position in the country untenable, and the UN mission was not a political mission or a
peace-keeping mission or an observer mission, it was a humanitarian mission. So you had a lot of
humanitarian agencies who were there trying to deliver the basics to those who were caught up in
the siege.

ALI MOORE: So was that in essence a judgement that it was better to be there and be silent than not
be there at all?

GORDON WEISS: I think it was, yes.

ALI MOORE: Was that right, do you think, in hindsight?

GORDON WEISS: No. I didn't believe that it was right, but I didn't have the wherewithal to change

ALI MOORE: In your view, though, clearly the UN could have done more?

GORDON WEISS: Yes, but in my view the UN can always do more. I mean, I don't think the UN is ever
in situations where it just gets things right. You know, this was a very, very tough theatre. It
was the cutting edge of humanitarian action. It was always going to be tough. So that the UN got
something wrong is no surprise; the question really is the degree to which it got it wrong.

ALI MOORE: You've written that the government of Sri Lanka duped the UN. Who exactly are you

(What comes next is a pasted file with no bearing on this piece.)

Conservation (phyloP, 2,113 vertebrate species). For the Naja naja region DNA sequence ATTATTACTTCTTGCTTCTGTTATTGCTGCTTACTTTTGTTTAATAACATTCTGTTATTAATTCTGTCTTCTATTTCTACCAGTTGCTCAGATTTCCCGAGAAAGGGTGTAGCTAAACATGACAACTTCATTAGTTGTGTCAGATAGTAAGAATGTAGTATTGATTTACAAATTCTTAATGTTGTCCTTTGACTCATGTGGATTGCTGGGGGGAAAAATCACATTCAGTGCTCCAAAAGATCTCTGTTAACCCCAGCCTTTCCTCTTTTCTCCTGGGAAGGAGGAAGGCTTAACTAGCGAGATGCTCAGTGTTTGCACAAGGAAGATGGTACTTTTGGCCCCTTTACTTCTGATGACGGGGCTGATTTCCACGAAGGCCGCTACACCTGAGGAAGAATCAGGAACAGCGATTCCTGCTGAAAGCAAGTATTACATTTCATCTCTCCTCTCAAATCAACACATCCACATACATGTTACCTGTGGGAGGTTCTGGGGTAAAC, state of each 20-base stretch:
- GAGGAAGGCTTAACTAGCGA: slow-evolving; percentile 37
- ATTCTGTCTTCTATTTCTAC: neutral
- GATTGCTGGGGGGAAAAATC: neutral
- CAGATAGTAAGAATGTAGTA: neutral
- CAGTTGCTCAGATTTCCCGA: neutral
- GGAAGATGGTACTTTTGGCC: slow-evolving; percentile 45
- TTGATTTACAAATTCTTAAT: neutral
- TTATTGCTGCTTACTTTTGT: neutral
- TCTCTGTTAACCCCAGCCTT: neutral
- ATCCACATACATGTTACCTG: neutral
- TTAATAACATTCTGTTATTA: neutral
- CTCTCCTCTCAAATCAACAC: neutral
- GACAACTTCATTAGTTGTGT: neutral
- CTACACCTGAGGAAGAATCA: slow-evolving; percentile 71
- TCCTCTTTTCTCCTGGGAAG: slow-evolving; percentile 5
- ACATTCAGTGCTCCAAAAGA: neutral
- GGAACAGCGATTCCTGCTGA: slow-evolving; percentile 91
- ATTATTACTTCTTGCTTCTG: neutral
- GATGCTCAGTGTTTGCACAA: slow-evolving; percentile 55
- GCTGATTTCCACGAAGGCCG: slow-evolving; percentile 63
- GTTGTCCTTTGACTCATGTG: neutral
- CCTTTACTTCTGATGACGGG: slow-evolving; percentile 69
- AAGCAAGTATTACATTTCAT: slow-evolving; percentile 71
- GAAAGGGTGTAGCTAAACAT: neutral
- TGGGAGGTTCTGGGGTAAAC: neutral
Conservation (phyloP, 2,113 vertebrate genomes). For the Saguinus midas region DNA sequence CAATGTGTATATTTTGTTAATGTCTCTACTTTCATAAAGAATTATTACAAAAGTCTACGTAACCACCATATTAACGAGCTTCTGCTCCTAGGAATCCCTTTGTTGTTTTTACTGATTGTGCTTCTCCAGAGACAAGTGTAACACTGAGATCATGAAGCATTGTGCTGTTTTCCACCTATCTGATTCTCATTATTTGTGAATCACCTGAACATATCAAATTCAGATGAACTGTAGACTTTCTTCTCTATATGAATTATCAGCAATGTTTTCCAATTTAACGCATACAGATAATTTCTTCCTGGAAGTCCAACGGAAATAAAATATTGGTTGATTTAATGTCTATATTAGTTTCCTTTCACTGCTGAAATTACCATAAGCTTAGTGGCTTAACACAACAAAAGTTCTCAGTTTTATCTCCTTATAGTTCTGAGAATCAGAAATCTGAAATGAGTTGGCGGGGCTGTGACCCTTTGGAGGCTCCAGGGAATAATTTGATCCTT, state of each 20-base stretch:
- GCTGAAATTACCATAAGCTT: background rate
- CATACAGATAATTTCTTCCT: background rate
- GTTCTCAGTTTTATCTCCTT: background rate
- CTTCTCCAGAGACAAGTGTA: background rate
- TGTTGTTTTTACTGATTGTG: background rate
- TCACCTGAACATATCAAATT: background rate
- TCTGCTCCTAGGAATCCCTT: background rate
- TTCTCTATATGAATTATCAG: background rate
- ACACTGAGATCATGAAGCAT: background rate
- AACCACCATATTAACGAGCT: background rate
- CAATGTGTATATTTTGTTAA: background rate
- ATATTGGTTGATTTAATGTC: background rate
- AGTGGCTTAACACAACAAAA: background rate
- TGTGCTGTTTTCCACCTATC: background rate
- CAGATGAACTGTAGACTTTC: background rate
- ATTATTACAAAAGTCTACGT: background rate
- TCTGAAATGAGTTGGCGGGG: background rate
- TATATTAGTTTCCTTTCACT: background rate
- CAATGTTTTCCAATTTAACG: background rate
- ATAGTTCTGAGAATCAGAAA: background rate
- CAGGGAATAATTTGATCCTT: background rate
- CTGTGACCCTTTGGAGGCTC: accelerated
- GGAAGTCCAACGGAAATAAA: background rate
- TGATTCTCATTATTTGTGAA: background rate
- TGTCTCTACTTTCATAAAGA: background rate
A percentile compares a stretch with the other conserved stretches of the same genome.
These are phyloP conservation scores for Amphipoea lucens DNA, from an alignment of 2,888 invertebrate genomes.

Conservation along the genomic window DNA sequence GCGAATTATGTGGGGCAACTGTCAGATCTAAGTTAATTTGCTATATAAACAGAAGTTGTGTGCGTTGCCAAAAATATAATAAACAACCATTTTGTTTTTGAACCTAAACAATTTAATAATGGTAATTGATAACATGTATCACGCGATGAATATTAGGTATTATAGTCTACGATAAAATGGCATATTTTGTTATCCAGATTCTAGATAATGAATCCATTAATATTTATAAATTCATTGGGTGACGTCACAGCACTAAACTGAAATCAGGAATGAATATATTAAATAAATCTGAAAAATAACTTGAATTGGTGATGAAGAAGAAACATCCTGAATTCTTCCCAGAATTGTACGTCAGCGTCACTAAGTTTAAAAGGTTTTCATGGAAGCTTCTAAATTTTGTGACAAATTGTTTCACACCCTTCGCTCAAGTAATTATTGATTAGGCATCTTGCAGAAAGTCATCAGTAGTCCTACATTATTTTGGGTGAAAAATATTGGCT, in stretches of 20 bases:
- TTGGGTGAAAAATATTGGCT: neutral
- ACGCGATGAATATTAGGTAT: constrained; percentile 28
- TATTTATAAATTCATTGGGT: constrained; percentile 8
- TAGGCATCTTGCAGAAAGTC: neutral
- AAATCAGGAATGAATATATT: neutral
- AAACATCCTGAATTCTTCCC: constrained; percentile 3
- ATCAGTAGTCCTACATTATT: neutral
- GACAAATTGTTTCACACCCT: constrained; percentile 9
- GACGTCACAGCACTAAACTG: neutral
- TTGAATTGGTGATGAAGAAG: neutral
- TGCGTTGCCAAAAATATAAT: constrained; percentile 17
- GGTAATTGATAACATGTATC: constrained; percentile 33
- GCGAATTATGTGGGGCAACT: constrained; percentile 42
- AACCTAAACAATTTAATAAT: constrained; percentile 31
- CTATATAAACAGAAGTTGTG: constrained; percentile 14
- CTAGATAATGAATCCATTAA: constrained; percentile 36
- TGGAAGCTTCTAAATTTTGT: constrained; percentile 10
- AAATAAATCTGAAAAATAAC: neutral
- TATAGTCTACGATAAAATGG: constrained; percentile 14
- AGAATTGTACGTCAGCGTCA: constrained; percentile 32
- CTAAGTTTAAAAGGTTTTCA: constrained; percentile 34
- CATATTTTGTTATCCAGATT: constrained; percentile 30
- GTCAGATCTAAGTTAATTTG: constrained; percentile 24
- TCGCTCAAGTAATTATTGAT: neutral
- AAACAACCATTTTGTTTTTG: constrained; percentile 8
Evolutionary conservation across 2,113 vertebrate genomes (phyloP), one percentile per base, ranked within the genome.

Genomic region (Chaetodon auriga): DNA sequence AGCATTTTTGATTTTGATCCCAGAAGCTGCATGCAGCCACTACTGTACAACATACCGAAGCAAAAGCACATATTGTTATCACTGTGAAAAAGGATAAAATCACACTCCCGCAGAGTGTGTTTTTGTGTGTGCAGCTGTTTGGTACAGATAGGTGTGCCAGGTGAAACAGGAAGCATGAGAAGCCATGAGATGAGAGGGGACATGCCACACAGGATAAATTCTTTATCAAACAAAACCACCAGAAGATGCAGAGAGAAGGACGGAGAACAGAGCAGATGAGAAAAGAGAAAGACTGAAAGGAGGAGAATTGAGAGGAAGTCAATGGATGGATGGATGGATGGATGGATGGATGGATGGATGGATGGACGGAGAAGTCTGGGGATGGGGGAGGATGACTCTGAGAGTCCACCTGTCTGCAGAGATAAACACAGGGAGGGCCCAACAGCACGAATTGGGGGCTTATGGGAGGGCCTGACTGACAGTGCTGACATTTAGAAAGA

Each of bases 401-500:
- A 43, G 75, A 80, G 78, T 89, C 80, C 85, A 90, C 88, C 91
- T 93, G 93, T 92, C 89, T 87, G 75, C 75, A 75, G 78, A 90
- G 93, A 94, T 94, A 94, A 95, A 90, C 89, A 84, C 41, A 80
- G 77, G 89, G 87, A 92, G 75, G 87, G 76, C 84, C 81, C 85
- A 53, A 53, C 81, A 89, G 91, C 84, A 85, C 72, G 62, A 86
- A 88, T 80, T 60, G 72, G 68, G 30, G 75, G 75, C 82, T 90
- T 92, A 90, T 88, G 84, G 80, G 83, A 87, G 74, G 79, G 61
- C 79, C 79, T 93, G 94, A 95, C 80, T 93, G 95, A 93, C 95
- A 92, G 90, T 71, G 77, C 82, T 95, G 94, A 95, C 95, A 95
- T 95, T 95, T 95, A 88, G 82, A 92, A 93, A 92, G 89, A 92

referring to there? Are you talking about you and the rest of the UN on the ground, or are you
talking more the member groups?

GORDON WEISS: I'm talking about member nations and world leaders as well as specific UN officials
who sought reassurances from the government of Sri Lanka that they were not using heavy weapons,
that they were doing their best to preserve civilian life and that civilians weren't dying in large

The government had a very good idea of what was going on inside that siege zone, particularly
because it had the use of drones, it had uninterrupted control of the airspace there. So it really
had an eye over a battlefield that was not very big at all. Towards the end of the war it was the
size of Central Park in New York City.

ALI MOORE: What was that like, being there with the UN, being the spokesman for the UN, being the
person who was in many ways the public face, but at the same time being so constrained in the face
of what you clearly already knew was horrific?